So it is the first day of 2016, which means we’ve bid adieu to 2015. For me, that means I’ve completed A Year With Women. During the entire year of 2015, all the films I watched – from new releases, new-to-me, and re-watches – were directed or co-directed by women, with the exception of the TCM Classic Film Festival (it was impossible!) and Noirvember (all films watched had female writers). Normally, I would write this post and talk about a few films I really loved from the year and maybe a theme I noticed in my viewing habits. This year that theme is pretty obvious: women! I’ve kept pretty good notes, so after the cut I’m going to go through the year, both in terms of what I watched, as well as the big news stories related to female directors in 2015. I’m also going to talk a bit about my favorite new-to-me film of the year, because some traditions must stand!
What a year this was! I’m going to write a proper wrap up post for A Year With Women later today; this post is just to wrap up December. I crammed quite a few films into December as I saw the calendar days getting less and less, which led to quite some great discoveries, as well as viewing several films I’d been meaning to watch for years. As always, a list of everything I watched, plus some highlighted favorites can be found after the cut.
Sotnikov: Now I understand. I understand. The important thing is to be true to yourself.
As you probably remember, I spent 2015 only watching films directed by women (save for Noirvember, where I watched films that were written by women), and although I still have one new-to-me film I’m going to watch this afternoon, it’s time to post my favorite 2015 releases. Last year I watched 67 “new” releases; this year I watched 66 (and I missed/skipped a few films). People talk a lot about the small number of female directors working today, but the key thing is that they are working and we can support them. I live in Los Angeles, so I was able to see a lot of films that I know don’t make it to other markets, but I also watched a lot of these new releases on VOD – and that’s something you can do anywhere in the USA. I urge everyone to take up Women In Film – Los Angeles’ #52FilmsByWomen challenge in 2016 and put their money where their mouth is! That said, you can see all 66 new films I watched here and tomorrow I will be posting both an end-of-the-month wrap up for December and an end of the year post, so look out for those! And now, without further ado, here are my Favorite Fifteen Films of 2015!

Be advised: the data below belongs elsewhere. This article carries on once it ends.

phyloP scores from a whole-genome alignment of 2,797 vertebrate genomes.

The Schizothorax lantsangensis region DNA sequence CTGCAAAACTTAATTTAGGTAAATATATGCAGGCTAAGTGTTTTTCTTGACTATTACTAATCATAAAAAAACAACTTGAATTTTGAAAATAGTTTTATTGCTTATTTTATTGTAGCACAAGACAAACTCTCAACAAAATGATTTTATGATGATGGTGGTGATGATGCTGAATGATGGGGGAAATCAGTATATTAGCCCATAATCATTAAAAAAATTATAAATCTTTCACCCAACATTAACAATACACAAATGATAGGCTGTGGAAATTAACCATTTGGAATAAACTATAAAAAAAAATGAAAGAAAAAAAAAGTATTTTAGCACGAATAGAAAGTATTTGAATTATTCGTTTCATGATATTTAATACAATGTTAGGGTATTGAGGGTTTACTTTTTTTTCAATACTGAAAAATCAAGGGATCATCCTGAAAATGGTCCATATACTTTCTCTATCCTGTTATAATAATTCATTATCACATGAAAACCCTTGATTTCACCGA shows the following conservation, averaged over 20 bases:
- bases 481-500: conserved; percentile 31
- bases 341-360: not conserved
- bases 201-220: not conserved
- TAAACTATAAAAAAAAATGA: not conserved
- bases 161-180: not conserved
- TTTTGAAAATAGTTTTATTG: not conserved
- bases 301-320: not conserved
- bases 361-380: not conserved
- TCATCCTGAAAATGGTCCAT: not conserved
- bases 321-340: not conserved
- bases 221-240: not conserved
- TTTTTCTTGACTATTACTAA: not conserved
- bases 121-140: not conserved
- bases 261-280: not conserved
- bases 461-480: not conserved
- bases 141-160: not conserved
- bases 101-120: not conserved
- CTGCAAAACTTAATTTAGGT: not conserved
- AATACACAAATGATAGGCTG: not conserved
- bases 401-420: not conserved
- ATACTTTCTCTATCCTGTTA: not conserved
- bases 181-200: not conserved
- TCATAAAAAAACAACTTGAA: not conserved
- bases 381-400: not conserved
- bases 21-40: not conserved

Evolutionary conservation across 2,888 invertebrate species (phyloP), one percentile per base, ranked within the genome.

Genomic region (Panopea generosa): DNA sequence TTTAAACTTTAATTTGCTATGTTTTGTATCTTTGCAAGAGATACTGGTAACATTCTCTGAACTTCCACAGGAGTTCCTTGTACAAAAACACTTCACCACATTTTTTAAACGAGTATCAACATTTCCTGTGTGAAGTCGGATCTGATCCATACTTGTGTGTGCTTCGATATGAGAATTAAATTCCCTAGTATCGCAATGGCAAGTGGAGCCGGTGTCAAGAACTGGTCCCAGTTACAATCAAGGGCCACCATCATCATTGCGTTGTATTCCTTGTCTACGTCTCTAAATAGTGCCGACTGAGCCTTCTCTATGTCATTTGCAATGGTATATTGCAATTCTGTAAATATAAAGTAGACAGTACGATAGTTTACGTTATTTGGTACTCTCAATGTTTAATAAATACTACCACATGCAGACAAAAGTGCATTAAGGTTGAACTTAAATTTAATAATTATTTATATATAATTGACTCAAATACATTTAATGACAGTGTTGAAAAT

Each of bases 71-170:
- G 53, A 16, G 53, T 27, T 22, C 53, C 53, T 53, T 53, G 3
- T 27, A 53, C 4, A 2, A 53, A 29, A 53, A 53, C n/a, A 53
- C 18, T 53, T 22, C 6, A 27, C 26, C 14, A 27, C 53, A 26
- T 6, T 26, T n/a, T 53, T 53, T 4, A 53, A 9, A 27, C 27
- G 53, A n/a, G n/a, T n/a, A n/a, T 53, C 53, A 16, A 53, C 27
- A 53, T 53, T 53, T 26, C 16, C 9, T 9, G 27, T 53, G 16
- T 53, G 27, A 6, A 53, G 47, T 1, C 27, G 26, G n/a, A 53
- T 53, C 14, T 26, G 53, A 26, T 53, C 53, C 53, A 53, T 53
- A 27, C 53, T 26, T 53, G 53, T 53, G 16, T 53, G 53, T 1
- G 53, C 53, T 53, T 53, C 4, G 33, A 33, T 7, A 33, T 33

Grandmother: Listen. I don’t like to preach, but here’s some advice. You’ll meet a lot of jerks in life. If they hurt you, remember it’s because they’re stupid. Don’t react to their cruelty. There’s nothing worse than bitterness and revenge. Keep your dignity and be true to yourself.
Heinrich: Is something wrong?
Anna: We don’t love each other.
Heinrich: I feel like I’ve known you forever.
Anna: But that’s not true.
François: I’m different since I met you. On the contrary, I’m even more myself.
Tim: Well, you know, the thing about the brain, or I should say, the conscious brain, is that all you can do is scan things from left to right, absorbing information in these long, continuous sequences, which is why it takes so long to get educated. But the unconscious . . .the unconscious is a completely different story. It’s a whole different level of learning. Because words have no intrinsic meaning, they’re just pointers, you know?
Tim: We see this, we see that. . .What is this? This is a fucking table. Well, who says it’s a fucking table? But I’ve named it, and separated it out from everything else and Bob’s your uncle, right? But that’s not how kids see it, or animals. How do you drown out all the noise and the static, and just simply look at what’s actually there? And the thing that I’m grappling with is how much we’re missing by. . .by just focusing on the most obvious linear input stream.
Laurie Anderson: That was where she learned the great skill of empathy and also where she learned what our meditation teacher keeps telling us. He says, “You should try to learn how to feel sad without being sad.” Which is actually really hard to do.
Ruth Barron: Be kind? So what? You don’t think I’m kind.
PJ Waters: *Shakes head no*
Ruth Barron: Oh, God. Now I feel sick. Why didn’t you just write “cruel”?
PJ Waters: Hey, come on.
Ruth Barron: No, you’re right. Be kind. . .that’s the whole point. Thank you. I’m very grateful. That is it, isn’t it? The only thing. The Dalai Lama said it. . .kindness. Do you know what I’m really scared of?
PJ Waters: What?
Ruth Barron: Don’t tell anyone.
PJ Waters: No.
Ruth Barron: Despite all my strong feelings, I’m heartless.